Setting Limits with Love
By Emily Gallup, MFT
It was a great day to be twelve years old. My friend and I had been out for a walk when we ran into two of the most popular girls in our seventh grade class. We were in the middle of discussing my favorite subjects, clothes and boys, when two people in matching white helmets drove by on a motorcycle. My parents.
Not only did they have the nerve to drive by, but they actually slowed down and waved. I quickly looked away.
“Oh my gosh,” said Kelly, “Do you know those people?”
“No,” I answered, “I thought they were waving at you.”
When I got home, I got busted. My mom seemed to be experiencing a mixture of amusement and shock that I’d pretended not to know her. It was the beginning of a long summer. It was the same summer that my father told me he wished he could freeze me for a few years and then wake me up later. I was morphing into a teen.
I occasionally think back to my own obnoxiousness when I’m confronted with snarly seventh graders in my work as a marriage and family therapist. Drawing on a combination of my own life experience, my training, and my clinical practice has led me to some conclusions about how to make the best of the pre-teen years:
Don’t let your child rope you into continual arguing. Most children will argue with their parents as long as they think there’s a chance it will work. I recommend that parents talk to their pre-teens about arguing at a time when both parties are calm. Let the child know that you don’t want to continue spending your time arguing, and that you are going to put some new rules in place to help everyone in your family get along better.
The first rule should be that yelling, swearing, and other forms of disrespect will not be permitted. Remember that if you are expecting this kind of consideration from your child, the same type of treatment needs to be afforded to him or her. If the conversation starts to get out of control, let your child know that you will continue discussion when s/he can speak to you in a calm, respectful manner.
The second rule is that while some decisions are negotiable, others are not. An example of a negotiable issue would be letting your child choose what time of day homework will be completed. A non-negotiable issue, in contrast, would be choosing whether or not homework gets done at all. As a parent, you have the right to tell your child that certain topics are non-negotiable. Once you have determined that an issue is non-negotiable, explain that you will not tolerate any attempts to engage in arguing. Let your child know that you will give him or her a warning (i.e. “If you continue to argue, you will lose one dollar of this week’s allowance”) and that this will be followed by the removal of whatever privilege you said you would take.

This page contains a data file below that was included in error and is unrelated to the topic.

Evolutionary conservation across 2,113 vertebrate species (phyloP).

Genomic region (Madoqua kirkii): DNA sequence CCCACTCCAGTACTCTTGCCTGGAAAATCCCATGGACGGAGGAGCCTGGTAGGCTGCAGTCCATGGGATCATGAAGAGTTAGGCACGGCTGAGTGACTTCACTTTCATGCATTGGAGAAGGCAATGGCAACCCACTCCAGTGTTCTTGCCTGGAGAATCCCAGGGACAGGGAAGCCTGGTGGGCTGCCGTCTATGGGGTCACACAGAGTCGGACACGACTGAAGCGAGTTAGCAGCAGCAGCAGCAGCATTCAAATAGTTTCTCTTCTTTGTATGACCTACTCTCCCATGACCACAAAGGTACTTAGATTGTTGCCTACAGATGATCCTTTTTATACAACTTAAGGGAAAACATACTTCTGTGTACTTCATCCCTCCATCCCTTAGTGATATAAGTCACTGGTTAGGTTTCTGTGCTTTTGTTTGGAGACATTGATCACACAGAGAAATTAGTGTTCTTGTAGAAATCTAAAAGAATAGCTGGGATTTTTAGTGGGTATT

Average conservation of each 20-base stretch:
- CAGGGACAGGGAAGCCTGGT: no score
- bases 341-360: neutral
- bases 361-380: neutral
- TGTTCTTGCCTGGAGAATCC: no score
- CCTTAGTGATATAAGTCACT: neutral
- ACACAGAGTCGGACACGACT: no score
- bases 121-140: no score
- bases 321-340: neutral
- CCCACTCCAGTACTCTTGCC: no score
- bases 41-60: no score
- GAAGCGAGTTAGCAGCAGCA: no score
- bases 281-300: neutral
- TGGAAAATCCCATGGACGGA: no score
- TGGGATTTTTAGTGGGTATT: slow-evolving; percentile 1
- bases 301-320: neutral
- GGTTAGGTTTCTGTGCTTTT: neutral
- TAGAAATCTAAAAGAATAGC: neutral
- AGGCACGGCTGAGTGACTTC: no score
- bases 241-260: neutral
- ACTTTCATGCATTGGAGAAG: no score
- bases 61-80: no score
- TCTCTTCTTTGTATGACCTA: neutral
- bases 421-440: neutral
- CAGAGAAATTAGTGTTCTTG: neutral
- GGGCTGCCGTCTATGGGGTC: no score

It is critical that if you tell your child s/he will lose a privilege (such as the dollar), that you follow through with taking it away. Not following through with a promised consequence will teach your child not to take you seriously. It may take a few times for your child to realize just how serious you are, but consistency is essential. If you stick with this plan, your pre-teen will learn that when you say it’s time to stop arguing, it’s time to stop. Both of you have better things to do with your time together.
Try not to take your child’s emotional distancing personally. This is probably easier said than done, especially for parents who enjoyed a close relationship with their child prior to the pre-teen years. It is an important development step for children to begin seeking the approval of their peers. Young children depend heavily on their parents to provide them with a sense of who they are. As they grow, they begin to seek alternate sources of feedback. This widening circle of approval and disapproval lays the groundwork for the most important step of all: developing an internal sense of identity.
It may be comforting to bear in mind that for most children, a period of withdrawal in the teen or pre-teen years is followed by a return of closeness in later adolescence or early adulthood. In the meantime, while your child is pushing away from you, try to readjust your expectations of togetherness to a reasonable level. Your child may not want to cuddle on the couch after dinner anymore, but it is perfectly acceptable to insist that your child continues to participate in certain family events and rituals. Examples of expected activities might include eating dinner together and visiting grandma on Sundays. Remind your child that while you appreciate his or her need to be with friends, s/he continues to be an important part of your family.
Know the signs that it’s time to get professional help. There is a common misconception that being a teen or pre-teen means being miserable. This is simply not true. While a certain amount of awkwardness and angst is to be expected, it is important to be aware of some common indicators of more significant distress. These indicators include a dramatic drop in academic performance, abandonment of old friends, a significant change in eating or sleeping patterns, and thoughts of suicide. Children are vulnerable to developing many of the same problems that plague adults, including depression, anxiety, and drug and alcohol problems. Early intervention can prevent further progression of these problems. Asking for help on your child’s behalf is a powerful act of love.
Emily Gallup graduated from Stanford University, and is currently in private practice as a Marriage and Family Therapist (MFT) in Nevada County.